The world's largest food and beverage processing company, Nestle, has embarked on a robust business transformation plan focused on future-proofing its business model in Zimbabwe through import substitution and development of local supply chains.
Having been operational in the country for the past 60 years, the company said the strategic vision for its business is to create a solid foundation for the next 60 years and beyond, always keeping the focus on long-term sustainability.
"To address this, we have embarked on a robust and pragmatic business transformation plan focused on future-proofing our business model in Zimbabwe through import substitution, development of local supply chains and ultimately export growth," Nestle MD for Zimbabwe, Zambia and Malawi operations, Eunice Ganyawu-Magwali, told Standardbusiness.
"To further anchor the business model, we have lined up investments to expand our existing manufacturing capabilities in the categories we lead in and are growing to allow us to optimise on the value that will be created from the development of a secure and stable local supply chain," Ganyawu-Magwali added without giving figures.
As part of its efforts to empower the locals, the company in 2011 launched the Nestlé Dairy Empowerment Scheme (NDES) for commercial farmers' and in 2015 the programme was extended to small-scale farmers.
Under the NDES programme, Nestlé Zimbabwe trains farmers on milk production, agripreneurship, and assists them to establish low-cost models through supporting pasture development and recognising that for a dairy farm model to be sustainable, the cost of supplementary feed must be minimal.
It also came up with another initiative called MyOwnBusiness (MYOWBU), which seeks to empower women in Zimbabwe with the opportunity to start and sustainably run their own businesses by becoming sub-distributors for Nestlé.
"The initiative is at the core of our creating shared value concept and overarchs into the diversity and inclusion, and youth employment strategies as we seek to promote empowerment in the communities and societies we serve while also delighting our consumers with our products," Ganyawu-Magwali said.
"The initiative was launched in 2019 as a pilot project and further developed into a sustainable 'route to market' model for its affordable range popularly known as positioned products (PPP), which are aimed at delivering affordability and increasing access of our product offering to a large population by servicing areas that cannot be accessed by bigger delivery trucks.
"The initiative has grown, and we are at a point where soon we will launch a rebranded name that speaks to the key focus of the initiative, which is women empowerment," she added.
"The women recruited into the initiative are trained on critical aspects around business management such as entrepreneurship skills, finance, sales, product knowledge and customer care skills.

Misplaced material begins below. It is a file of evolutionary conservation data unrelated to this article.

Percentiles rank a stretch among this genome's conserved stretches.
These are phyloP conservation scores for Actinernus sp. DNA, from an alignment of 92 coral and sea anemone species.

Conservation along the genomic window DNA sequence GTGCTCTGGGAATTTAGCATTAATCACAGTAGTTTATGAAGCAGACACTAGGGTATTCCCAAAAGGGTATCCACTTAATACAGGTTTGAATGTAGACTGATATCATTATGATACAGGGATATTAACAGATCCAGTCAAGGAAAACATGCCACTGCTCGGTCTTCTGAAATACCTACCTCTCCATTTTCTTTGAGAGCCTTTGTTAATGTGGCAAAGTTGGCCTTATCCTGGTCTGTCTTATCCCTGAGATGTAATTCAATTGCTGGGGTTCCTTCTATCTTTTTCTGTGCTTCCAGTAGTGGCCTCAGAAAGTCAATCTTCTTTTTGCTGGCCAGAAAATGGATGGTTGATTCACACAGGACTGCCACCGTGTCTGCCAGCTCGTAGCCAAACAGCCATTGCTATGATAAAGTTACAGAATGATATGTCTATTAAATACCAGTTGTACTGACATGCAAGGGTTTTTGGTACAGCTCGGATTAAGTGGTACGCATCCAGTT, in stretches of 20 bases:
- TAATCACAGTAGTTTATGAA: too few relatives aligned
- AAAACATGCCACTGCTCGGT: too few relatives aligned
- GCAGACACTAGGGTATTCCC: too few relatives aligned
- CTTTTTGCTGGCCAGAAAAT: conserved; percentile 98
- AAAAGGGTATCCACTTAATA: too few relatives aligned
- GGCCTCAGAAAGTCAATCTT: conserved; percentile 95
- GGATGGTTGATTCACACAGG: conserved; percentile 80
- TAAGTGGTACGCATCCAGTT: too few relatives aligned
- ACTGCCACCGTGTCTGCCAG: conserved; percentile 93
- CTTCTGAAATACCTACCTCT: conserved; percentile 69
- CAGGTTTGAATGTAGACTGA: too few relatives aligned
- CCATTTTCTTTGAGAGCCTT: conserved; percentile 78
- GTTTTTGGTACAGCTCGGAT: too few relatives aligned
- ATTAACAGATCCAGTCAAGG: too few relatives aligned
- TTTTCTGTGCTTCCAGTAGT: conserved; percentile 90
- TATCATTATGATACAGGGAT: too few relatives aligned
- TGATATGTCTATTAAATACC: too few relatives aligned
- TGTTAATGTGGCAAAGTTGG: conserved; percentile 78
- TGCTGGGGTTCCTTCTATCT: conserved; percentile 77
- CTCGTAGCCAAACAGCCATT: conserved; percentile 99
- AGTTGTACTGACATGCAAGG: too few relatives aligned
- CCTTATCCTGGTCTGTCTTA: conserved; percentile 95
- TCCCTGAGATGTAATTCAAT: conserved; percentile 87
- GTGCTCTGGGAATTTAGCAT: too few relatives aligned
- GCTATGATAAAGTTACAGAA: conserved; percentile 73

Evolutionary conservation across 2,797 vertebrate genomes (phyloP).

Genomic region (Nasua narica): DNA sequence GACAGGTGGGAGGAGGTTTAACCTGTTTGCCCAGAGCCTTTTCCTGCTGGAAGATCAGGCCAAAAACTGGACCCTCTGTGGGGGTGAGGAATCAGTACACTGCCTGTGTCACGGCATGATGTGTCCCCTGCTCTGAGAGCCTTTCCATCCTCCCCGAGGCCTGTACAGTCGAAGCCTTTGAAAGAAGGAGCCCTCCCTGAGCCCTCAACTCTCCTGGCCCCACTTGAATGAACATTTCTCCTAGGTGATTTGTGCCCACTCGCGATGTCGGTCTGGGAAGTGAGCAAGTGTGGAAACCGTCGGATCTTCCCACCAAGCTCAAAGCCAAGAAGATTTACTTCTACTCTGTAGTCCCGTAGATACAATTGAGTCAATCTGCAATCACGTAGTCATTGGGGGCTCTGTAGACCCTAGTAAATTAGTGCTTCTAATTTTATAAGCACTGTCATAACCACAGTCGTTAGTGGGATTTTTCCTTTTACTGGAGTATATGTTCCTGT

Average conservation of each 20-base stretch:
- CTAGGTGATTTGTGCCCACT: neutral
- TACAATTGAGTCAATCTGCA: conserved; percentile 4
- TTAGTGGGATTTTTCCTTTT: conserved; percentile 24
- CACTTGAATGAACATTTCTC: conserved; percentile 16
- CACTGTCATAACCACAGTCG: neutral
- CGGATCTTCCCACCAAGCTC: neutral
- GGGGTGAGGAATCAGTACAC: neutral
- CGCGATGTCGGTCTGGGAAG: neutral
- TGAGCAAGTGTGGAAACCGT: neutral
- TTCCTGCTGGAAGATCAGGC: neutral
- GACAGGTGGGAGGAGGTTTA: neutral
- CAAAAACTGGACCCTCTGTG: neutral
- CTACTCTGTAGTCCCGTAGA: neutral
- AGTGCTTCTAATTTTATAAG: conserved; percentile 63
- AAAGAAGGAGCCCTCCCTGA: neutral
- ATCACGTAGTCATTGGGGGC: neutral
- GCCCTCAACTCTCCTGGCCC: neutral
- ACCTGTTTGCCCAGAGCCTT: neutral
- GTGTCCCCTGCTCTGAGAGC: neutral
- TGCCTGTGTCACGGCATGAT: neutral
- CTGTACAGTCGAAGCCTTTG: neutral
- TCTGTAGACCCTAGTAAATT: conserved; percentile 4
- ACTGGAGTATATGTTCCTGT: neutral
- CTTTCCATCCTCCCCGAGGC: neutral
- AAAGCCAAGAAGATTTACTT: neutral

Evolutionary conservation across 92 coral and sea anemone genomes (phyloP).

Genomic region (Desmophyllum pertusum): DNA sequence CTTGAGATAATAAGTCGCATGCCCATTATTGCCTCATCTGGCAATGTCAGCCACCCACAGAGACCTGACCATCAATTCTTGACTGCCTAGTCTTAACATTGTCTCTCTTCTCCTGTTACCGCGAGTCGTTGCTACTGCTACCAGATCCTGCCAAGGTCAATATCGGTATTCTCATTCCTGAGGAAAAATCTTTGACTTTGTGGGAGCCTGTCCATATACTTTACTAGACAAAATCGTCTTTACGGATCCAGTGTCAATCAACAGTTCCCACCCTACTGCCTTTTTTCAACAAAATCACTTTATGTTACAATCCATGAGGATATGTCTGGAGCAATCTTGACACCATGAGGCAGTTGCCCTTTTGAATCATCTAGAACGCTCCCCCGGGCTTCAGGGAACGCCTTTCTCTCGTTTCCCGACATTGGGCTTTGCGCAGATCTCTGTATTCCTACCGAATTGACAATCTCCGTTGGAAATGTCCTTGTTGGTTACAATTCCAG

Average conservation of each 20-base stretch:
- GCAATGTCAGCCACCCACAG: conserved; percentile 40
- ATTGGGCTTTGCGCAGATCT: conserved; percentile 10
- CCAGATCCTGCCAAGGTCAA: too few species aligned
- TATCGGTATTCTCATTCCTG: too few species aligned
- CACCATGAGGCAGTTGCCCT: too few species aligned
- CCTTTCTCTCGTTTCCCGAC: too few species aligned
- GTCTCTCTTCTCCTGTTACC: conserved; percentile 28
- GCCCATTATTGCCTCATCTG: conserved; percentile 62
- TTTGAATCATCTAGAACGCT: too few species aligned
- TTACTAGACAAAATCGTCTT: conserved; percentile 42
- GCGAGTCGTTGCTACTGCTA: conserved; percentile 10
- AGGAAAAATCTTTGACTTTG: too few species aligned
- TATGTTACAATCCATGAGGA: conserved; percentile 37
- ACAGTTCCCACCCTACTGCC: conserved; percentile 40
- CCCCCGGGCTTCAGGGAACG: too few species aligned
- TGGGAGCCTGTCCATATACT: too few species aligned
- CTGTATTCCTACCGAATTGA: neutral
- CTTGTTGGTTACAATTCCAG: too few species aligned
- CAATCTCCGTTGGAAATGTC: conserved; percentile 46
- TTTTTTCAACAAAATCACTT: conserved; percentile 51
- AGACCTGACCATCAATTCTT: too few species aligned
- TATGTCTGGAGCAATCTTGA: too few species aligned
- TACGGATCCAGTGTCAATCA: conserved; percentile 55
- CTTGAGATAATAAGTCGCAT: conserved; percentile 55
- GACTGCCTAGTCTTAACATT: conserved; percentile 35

"We firmly believe that for an organisation to prosper and create sustainable value for its shareholders, it needs to also create shared value for the communities in which it operates, ensuring sustainable growth."
Under the NDES, a total of 54 farmers have been pooled together, while under the MYOWBU initiative, more than 60 women are participating.
"Our key focus area into the medium to long term is to continue supporting these networks to grow their milking herd as well as gain more knowledge on managing the dairy projects to be optimally productive and improve both the quality and volumes of milk produced," she said.
"This we will continue to do without foregoing the need to continue expanding the networks through identification and development of more farmers.
"Our ambition is to more than triple the number of farmers in the networks as a bare minimum.
"We will further amplify the focus on increasing the number of women involved in dairy farming in these networks as a strategic priority."
Ganyawu-Magwali said their ambition was to exponentially increase the number of women through a deliberate and well-structured national rollout strategy with the aim of growing the number into a higher triple-digit in the medium term.
Through their programmes, Ganyawu-Magwali said, they were targeting to close the milk deficit in the country, currently standing at around 50 million litres.
"We are excited especially by the progress we have made under the two initiatives to date since their launch," she added.
"With reference to the NDES programme, we have seen the growth in numbers especially on the small-scale farmers' networks that we have created so far.
"These small-scale farmers are supported fully by Nestlé Zimbabwe as well as commercial farmers, who are our current partners in terms of developing the requisite capabilities involved in managing dairy projects."